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Environment

Trans Mountain review ‘re-do’ creates grounds for another court case, critics say

The National Energy Board says it has granted intervenor status to 98 applicants for an upcoming hearing to reconsider approval of the Trans Mountain pipeline expansion project. A aerial view of Kinder Morgan's Trans Mountain marine terminal, in Burnaby, B.C., is shown on Tuesday, May 29, 2018. .
The National Energy Board says it has granted intervenor status to 98 applicants for an upcoming hearing to reconsider approval of the Trans Mountain pipeline expansion project. A aerial view of Kinder Morgan's Trans Mountain marine terminal, in Burnaby, B.C., is shown on Tuesday, May 29, 2018. . THE CANADIAN PRESS Jonathan Hayward

First Nations representatives as well as environmental and legal activists are calling on Ottawa to revise the timeline of its second review of the Trans Mountain Pipeline expansion and hinting at future court challenges.

The federal government gave The National Energy Board (NEB) 22 weeks to deliver a new assessment, a timeline that’s too short according to environmental lawyer Eugene Kang with West Coast Environmental Law.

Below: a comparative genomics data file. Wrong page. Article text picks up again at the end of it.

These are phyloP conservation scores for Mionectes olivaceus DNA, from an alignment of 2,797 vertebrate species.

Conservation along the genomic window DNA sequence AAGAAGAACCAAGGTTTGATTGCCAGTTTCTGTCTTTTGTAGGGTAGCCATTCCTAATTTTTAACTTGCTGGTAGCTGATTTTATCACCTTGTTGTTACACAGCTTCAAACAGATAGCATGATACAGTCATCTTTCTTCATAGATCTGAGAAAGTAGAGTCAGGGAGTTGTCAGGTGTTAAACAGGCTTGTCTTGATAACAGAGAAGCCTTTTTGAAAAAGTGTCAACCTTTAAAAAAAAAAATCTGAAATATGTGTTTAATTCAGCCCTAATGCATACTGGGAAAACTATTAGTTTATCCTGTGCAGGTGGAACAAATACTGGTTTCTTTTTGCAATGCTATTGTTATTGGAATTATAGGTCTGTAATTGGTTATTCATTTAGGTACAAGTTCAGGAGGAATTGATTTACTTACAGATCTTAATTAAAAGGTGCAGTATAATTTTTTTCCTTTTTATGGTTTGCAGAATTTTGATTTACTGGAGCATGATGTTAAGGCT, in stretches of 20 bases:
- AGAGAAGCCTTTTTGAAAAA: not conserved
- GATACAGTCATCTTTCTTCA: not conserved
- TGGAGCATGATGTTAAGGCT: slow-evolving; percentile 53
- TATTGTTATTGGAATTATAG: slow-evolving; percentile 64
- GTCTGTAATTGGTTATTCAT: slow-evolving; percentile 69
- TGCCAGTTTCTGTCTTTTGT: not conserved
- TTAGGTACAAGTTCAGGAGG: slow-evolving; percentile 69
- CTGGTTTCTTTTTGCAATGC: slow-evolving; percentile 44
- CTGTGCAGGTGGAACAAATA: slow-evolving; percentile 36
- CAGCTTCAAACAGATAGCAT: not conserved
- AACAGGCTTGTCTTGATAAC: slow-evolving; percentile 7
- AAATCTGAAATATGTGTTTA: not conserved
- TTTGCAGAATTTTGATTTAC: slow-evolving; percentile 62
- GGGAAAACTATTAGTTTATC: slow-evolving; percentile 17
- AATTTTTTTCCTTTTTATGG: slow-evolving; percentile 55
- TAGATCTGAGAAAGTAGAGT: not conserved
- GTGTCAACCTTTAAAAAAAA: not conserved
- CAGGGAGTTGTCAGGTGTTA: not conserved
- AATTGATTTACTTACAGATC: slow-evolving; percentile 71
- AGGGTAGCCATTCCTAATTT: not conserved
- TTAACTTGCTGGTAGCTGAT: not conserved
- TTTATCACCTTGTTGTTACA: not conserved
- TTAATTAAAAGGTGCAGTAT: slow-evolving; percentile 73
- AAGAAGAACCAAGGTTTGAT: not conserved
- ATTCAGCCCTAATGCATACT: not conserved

“It’s a combination of the National Energy Board making a more realistic schedule to allow for fulsome participation and testing of evidence,” Kang said. “But there has to be some direction as well from cabinet to allow them to extend the timeline to allow them to have a plausible review.”

The review must be done by mid-February 2019.

READ MORE: Federal court quashes Trans Mountain expansion; Ottawa forging ahead with purchase

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He adds the federal government’s timeline and the NEB’s limited scope are affecting the ability for concerned groups to be heard. He also said it’s a missed opportunity for a scientifically sound assessment.

“Bigger point is, we have to stop aiming for the minimum and try to do better, and what I’m seeing is a repeat of that approach,” Kang said.

READ MORE: B.C. government has registered as intervener in NEB’s reconsideration of Trans Mountain project

Union of BC Indian Chiefs Grand Chief Stewart Phillip said it’s “too little, too late” and any revisions or further consultations wouldn’t matter.

“The short answer is, no. This project has always been a real stinker from the beginning…The NEB re-do review is yet another desperate, Hail Mary attempt to resuscitate a dead project,” Phillip said.

In August the federal court of appeal quashed the project over the NEB’s review process and lack of consultation with First Nations.